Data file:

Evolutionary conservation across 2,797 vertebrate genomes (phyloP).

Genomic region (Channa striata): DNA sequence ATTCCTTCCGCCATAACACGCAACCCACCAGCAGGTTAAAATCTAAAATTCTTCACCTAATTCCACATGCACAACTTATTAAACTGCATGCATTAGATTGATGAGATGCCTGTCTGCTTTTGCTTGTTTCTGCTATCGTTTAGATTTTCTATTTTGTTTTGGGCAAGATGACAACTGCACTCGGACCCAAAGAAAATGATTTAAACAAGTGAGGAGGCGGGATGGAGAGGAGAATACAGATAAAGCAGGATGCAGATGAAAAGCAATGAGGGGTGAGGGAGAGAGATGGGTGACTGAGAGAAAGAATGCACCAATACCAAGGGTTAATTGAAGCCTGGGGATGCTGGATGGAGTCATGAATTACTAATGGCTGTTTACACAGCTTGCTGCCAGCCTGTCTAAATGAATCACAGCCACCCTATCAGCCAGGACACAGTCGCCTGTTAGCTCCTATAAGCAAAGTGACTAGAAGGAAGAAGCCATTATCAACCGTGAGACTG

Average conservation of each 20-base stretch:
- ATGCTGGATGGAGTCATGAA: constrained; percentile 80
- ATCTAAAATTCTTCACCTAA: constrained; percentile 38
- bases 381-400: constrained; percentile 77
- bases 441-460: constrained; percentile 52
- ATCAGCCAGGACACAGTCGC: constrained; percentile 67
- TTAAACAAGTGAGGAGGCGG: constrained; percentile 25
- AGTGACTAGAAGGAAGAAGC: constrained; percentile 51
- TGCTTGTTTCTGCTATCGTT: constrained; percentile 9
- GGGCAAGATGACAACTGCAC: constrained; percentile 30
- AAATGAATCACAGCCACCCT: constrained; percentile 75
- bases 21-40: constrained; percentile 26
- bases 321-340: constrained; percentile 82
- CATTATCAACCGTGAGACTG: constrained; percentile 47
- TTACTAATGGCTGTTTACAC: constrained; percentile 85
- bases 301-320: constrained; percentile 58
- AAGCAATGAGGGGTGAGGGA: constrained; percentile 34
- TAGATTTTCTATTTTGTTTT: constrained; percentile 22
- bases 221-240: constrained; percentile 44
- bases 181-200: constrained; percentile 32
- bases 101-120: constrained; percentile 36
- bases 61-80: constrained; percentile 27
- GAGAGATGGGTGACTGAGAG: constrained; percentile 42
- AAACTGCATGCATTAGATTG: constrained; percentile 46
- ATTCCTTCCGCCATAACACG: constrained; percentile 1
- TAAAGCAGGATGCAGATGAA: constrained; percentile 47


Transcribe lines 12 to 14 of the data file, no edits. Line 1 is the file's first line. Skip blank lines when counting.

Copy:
- GGGCAAGATGACAACTGCAC: constrained; percentile 30
- AAATGAATCACAGCCACCCT: constrained; percentile 75
- bases 21-40: constrained; percentile 26